The whole point of free speech is not to make ideas exempt from criticism but to expose them to it.

Monday, August 24, 2009

Sibby and Jonathan Falwell

Sibby has upon his blog a column by Jonathan Falwell. Read it here.

Falwell's column is heavy on Bible quotations, each of which neatly fits his premise that all who believe that America is not a Christian nation will be denied entrance into the Kingdom of Heaven. Falwell is "troubled" that many in America believe there may be more than one path to Heaven.

Falwell's column is actually a reaction to a Newsweek column in which the author, Lisa Miller, proclaims that statistically, Americans are no longer buying the Christian edict that there is but one path and it is very narrowly mapped in John 14:6: I am the way, the truth and the life: no man cometh unto the father, but by me. Falwell actually quotes the NKJV, which is similar to the NIV (Nearly Inspired Version).

Falwell continues: "Consider this: If Jesus stated that He is the only way to eternal life, we have either of two choices in how we respond to this claim.
  1. We accept it as truth and embrace Him as the Christ, the Son of the living God.
  2. We reject this claim and assert that Jesus was a liar.

Everyone needs to understand that they stand at this crossroads"

My point is, and I'm looking for discussion here, nobody knows exactly what Jesus said, do we? The reference to "I am the way" does not appear in The Gospel According to Matthew, The Gospel According to Mark or The Gospel According to Luke (that I can find in the King James Version anyway).

The Gospels of course have been written, rewritten, filtered, edited, and basically changed and changed again according to the whims of King James and a couple dozen popes, and even the mindless folks who wrote the Good News Version in the 1960s.

Nobody really knows exactly what Jesus said, do we? Even those who produced the King James Version of the Gospels couldn't agree on exactly what, Matthew, Mark, Luke and John said Jesus said:

Matthew 26:75: Before the cock crow thou shalt deny me thrice.

Mark 14:30: Verily I say unto thee, That this day, even in this night, before the cock crow twice, thou shalt deny me thrice.

Luke 22:31: I tell thee, Peter, the cock shall not crow this day, before that thou shalt thrice deny that thou knowest me.

John 13:38: Wilt thou lay down thy life for my sake? Verily, verily, I say unto thee, The cock shall not crow, till thou hast denied me thrice.

So in which of the above is Christ accurately quoted? Does that mean the others were liars? Must we believe exactly as Mr. Falwell declares we must, or risk calling Jesus a liar?

In the end, I think the question is this: Did the founders in that really subversive document, The Bill of Rights, really believe the America they were envisioning was to be a Christian nation? Or did they believe it was important to keep religion completely out of the nation building they were doing in the 1770s and 1780s?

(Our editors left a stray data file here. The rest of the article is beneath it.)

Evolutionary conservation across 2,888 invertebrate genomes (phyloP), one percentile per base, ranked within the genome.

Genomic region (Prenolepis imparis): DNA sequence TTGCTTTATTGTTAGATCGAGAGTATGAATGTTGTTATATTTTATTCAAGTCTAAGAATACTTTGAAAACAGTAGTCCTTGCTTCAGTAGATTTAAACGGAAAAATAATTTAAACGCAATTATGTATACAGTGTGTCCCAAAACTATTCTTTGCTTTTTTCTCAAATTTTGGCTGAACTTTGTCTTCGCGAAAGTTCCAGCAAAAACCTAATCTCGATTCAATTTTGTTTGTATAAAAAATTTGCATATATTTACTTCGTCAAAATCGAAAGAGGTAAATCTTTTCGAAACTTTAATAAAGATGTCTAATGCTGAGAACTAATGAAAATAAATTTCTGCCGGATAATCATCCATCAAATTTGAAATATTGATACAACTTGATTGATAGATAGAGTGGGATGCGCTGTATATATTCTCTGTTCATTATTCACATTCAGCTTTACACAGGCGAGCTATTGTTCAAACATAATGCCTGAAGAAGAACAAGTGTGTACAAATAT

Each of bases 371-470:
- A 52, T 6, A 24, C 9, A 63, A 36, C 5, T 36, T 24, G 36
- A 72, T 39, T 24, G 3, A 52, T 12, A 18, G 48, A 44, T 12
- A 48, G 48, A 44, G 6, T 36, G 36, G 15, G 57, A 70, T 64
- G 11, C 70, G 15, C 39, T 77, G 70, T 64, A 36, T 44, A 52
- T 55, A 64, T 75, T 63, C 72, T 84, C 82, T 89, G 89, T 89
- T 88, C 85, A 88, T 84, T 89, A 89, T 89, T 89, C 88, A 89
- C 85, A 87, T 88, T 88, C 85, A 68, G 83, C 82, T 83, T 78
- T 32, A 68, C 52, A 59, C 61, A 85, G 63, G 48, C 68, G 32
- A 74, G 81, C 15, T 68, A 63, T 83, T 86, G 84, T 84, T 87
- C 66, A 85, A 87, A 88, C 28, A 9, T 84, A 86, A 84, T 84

If we are not a Christian nation, does it matter? And if we do not believe America is a Christian nation, are we doomed to burn in Hell? Is it possible to be a Christian living in a nation that is not? Must we, if we are Christians, force upon others, by legislation (or sword) if necessary, our belief that there is but one path to Heaven?


Bill Fleming said...

I think this is exactly what Tim Johnson meant when he echoed Julian Bond's observation that there is indeed a "Taliban Wing of the Republican Party.

The idea is further supported by Kevin Phillips in his book "American Theocracy." And Kevin ought to know, because he helped found the movement.

betty76 said...

I have always had trouble straightening out my working definition of "Christian Nation". What does that mean exactly?

Does that mean that not being Christian is treason?

Thad Wasson said...

Whether we live under a king, communists or socialists, it does not matter because the bible is to lead us to eternal life in Heaven. This is not meant to build an earthly kingdom.

Our founders were very clear that we do not mandate a state religon, but to recognize we are blessed by God to live in this great land.

betty76 said...

Thad, so in other words, there's no such thing as a "Christian nation", only "Christians" and "Nations"?

Bill Fleming said...

I've never seen one word in the Constitution or any of our laws about going to hell*... although I have heard the concept discussed in conversation from time to time, along with some other suggestions.

... Dick Cheney's directive to Senator Patrick Leahy on the Senate floor being, of course, the classic case in point:

It does get me to wondering though, whether Senator Leahy could indeed follow Mr. Cheney's instructions somewhat better... or somewhat worse ...once in Heaven?

Maybe, Sibby could enlighten us on that, if perhaps very little else.

*Jail, yes. Hell, no.

Neal said...